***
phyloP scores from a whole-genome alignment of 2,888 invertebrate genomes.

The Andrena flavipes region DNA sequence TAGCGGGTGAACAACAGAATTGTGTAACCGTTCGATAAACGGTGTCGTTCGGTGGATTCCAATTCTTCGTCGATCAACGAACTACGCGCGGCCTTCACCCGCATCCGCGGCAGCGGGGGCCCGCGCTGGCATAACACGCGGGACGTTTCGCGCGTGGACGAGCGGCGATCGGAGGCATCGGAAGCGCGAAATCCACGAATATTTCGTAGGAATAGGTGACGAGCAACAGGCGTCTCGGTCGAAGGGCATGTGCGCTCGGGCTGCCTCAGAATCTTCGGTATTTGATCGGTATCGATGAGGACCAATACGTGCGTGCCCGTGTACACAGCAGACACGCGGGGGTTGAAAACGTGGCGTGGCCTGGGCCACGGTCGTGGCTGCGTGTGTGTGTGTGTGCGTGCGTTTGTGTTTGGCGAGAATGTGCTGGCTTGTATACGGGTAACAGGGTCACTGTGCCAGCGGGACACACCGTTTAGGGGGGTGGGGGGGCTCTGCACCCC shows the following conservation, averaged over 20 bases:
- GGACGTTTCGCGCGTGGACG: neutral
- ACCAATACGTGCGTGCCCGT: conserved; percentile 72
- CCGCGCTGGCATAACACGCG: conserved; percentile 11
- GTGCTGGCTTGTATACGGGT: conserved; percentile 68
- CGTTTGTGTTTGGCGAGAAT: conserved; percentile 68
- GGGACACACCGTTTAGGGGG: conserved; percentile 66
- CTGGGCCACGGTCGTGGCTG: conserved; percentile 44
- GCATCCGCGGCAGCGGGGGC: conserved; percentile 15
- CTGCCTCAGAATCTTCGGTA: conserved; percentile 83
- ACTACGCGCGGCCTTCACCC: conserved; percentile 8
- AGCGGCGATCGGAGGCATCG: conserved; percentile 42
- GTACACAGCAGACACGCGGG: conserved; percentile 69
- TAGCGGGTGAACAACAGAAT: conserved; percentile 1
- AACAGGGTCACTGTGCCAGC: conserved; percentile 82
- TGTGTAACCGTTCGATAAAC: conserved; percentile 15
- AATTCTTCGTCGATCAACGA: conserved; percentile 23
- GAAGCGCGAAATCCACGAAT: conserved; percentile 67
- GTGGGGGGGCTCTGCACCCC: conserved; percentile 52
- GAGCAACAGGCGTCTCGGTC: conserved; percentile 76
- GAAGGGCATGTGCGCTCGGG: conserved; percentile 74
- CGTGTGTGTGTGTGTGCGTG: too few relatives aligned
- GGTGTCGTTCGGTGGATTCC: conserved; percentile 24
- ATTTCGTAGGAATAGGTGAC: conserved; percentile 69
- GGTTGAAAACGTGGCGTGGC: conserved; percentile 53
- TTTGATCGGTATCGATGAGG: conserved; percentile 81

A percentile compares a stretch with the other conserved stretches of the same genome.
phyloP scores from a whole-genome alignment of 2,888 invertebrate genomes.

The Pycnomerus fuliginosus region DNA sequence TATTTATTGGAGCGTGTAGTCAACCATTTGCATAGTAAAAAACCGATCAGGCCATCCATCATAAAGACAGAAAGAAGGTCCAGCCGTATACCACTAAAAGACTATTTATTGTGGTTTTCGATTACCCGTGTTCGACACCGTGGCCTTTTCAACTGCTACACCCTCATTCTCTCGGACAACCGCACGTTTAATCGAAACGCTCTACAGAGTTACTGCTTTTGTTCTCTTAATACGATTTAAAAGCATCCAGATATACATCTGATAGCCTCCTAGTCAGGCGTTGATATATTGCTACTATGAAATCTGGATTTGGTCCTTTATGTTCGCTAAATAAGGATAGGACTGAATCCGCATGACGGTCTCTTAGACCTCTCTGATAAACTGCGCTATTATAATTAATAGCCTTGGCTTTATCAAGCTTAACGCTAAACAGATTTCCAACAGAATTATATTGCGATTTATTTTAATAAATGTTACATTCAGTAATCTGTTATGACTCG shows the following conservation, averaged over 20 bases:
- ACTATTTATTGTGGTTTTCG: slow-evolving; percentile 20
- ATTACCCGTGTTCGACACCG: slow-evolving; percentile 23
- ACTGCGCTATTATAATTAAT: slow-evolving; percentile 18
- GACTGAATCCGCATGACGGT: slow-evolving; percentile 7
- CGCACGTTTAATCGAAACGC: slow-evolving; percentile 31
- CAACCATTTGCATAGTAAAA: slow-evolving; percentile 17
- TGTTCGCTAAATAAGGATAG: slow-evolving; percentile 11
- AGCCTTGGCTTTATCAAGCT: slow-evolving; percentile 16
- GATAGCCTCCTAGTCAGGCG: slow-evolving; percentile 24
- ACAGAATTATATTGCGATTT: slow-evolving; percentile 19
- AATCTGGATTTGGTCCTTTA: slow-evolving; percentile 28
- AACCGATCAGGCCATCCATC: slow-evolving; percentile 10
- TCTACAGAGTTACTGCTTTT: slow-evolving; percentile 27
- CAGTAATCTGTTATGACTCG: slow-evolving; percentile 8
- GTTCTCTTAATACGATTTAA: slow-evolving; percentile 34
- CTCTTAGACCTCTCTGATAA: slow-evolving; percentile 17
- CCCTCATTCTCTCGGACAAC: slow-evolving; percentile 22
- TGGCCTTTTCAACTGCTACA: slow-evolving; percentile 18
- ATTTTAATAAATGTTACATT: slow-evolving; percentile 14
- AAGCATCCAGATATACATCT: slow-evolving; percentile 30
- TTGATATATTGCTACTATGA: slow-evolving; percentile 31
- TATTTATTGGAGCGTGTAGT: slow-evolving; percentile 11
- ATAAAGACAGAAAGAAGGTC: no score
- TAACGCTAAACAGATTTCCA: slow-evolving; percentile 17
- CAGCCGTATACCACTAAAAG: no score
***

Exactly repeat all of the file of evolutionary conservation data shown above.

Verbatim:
phyloP scores from a whole-genome alignment of 2,888 invertebrate genomes.

The Andrena flavipes region DNA sequence TAGCGGGTGAACAACAGAATTGTGTAACCGTTCGATAAACGGTGTCGTTCGGTGGATTCCAATTCTTCGTCGATCAACGAACTACGCGCGGCCTTCACCCGCATCCGCGGCAGCGGGGGCCCGCGCTGGCATAACACGCGGGACGTTTCGCGCGTGGACGAGCGGCGATCGGAGGCATCGGAAGCGCGAAATCCACGAATATTTCGTAGGAATAGGTGACGAGCAACAGGCGTCTCGGTCGAAGGGCATGTGCGCTCGGGCTGCCTCAGAATCTTCGGTATTTGATCGGTATCGATGAGGACCAATACGTGCGTGCCCGTGTACACAGCAGACACGCGGGGGTTGAAAACGTGGCGTGGCCTGGGCCACGGTCGTGGCTGCGTGTGTGTGTGTGTGCGTGCGTTTGTGTTTGGCGAGAATGTGCTGGCTTGTATACGGGTAACAGGGTCACTGTGCCAGCGGGACACACCGTTTAGGGGGGTGGGGGGGCTCTGCACCCC shows the following conservation, averaged over 20 bases:
- GGACGTTTCGCGCGTGGACG: neutral
- ACCAATACGTGCGTGCCCGT: conserved; percentile 72
- CCGCGCTGGCATAACACGCG: conserved; percentile 11
- GTGCTGGCTTGTATACGGGT: conserved; percentile 68
- CGTTTGTGTTTGGCGAGAAT: conserved; percentile 68
- GGGACACACCGTTTAGGGGG: conserved; percentile 66
- CTGGGCCACGGTCGTGGCTG: conserved; percentile 44
- GCATCCGCGGCAGCGGGGGC: conserved; percentile 15
- CTGCCTCAGAATCTTCGGTA: conserved; percentile 83
- ACTACGCGCGGCCTTCACCC: conserved; percentile 8
- AGCGGCGATCGGAGGCATCG: conserved; percentile 42
- GTACACAGCAGACACGCGGG: conserved; percentile 69
- TAGCGGGTGAACAACAGAAT: conserved; percentile 1
- AACAGGGTCACTGTGCCAGC: conserved; percentile 82
- TGTGTAACCGTTCGATAAAC: conserved; percentile 15
- AATTCTTCGTCGATCAACGA: conserved; percentile 23
- GAAGCGCGAAATCCACGAAT: conserved; percentile 67
- GTGGGGGGGCTCTGCACCCC: conserved; percentile 52
- GAGCAACAGGCGTCTCGGTC: conserved; percentile 76
- GAAGGGCATGTGCGCTCGGG: conserved; percentile 74
- CGTGTGTGTGTGTGTGCGTG: too few relatives aligned
- GGTGTCGTTCGGTGGATTCC: conserved; percentile 24
- ATTTCGTAGGAATAGGTGAC: conserved; percentile 69
- GGTTGAAAACGTGGCGTGGC: conserved; percentile 53
- TTTGATCGGTATCGATGAGG: conserved; percentile 81

A percentile compares a stretch with the other conserved stretches of the same genome.
phyloP scores from a whole-genome alignment of 2,888 invertebrate genomes.

The Pycnomerus fuliginosus region DNA sequence TATTTATTGGAGCGTGTAGTCAACCATTTGCATAGTAAAAAACCGATCAGGCCATCCATCATAAAGACAGAAAGAAGGTCCAGCCGTATACCACTAAAAGACTATTTATTGTGGTTTTCGATTACCCGTGTTCGACACCGTGGCCTTTTCAACTGCTACACCCTCATTCTCTCGGACAACCGCACGTTTAATCGAAACGCTCTACAGAGTTACTGCTTTTGTTCTCTTAATACGATTTAAAAGCATCCAGATATACATCTGATAGCCTCCTAGTCAGGCGTTGATATATTGCTACTATGAAATCTGGATTTGGTCCTTTATGTTCGCTAAATAAGGATAGGACTGAATCCGCATGACGGTCTCTTAGACCTCTCTGATAAACTGCGCTATTATAATTAATAGCCTTGGCTTTATCAAGCTTAACGCTAAACAGATTTCCAACAGAATTATATTGCGATTTATTTTAATAAATGTTACATTCAGTAATCTGTTATGACTCG shows the following conservation, averaged over 20 bases:
- ACTATTTATTGTGGTTTTCG: slow-evolving; percentile 20
- ATTACCCGTGTTCGACACCG: slow-evolving; percentile 23
- ACTGCGCTATTATAATTAAT: slow-evolving; percentile 18
- GACTGAATCCGCATGACGGT: slow-evolving; percentile 7
- CGCACGTTTAATCGAAACGC: slow-evolving; percentile 31
- CAACCATTTGCATAGTAAAA: slow-evolving; percentile 17
- TGTTCGCTAAATAAGGATAG: slow-evolving; percentile 11
- AGCCTTGGCTTTATCAAGCT: slow-evolving; percentile 16
- GATAGCCTCCTAGTCAGGCG: slow-evolving; percentile 24
- ACAGAATTATATTGCGATTT: slow-evolving; percentile 19
- AATCTGGATTTGGTCCTTTA: slow-evolving; percentile 28
- AACCGATCAGGCCATCCATC: slow-evolving; percentile 10
- TCTACAGAGTTACTGCTTTT: slow-evolving; percentile 27
- CAGTAATCTGTTATGACTCG: slow-evolving; percentile 8
- GTTCTCTTAATACGATTTAA: slow-evolving; percentile 34
- CTCTTAGACCTCTCTGATAA: slow-evolving; percentile 17
- CCCTCATTCTCTCGGACAAC: slow-evolving; percentile 22
- TGGCCTTTTCAACTGCTACA: slow-evolving; percentile 18
- ATTTTAATAAATGTTACATT: slow-evolving; percentile 14
- AAGCATCCAGATATACATCT: slow-evolving; percentile 30
- TTGATATATTGCTACTATGA: slow-evolving; percentile 31
- TATTTATTGGAGCGTGTAGT: slow-evolving; percentile 11
- ATAAAGACAGAAAGAAGGTC: no score
- TAACGCTAAACAGATTTCCA: slow-evolving; percentile 17
- CAGCCGTATACCACTAAAAG: no score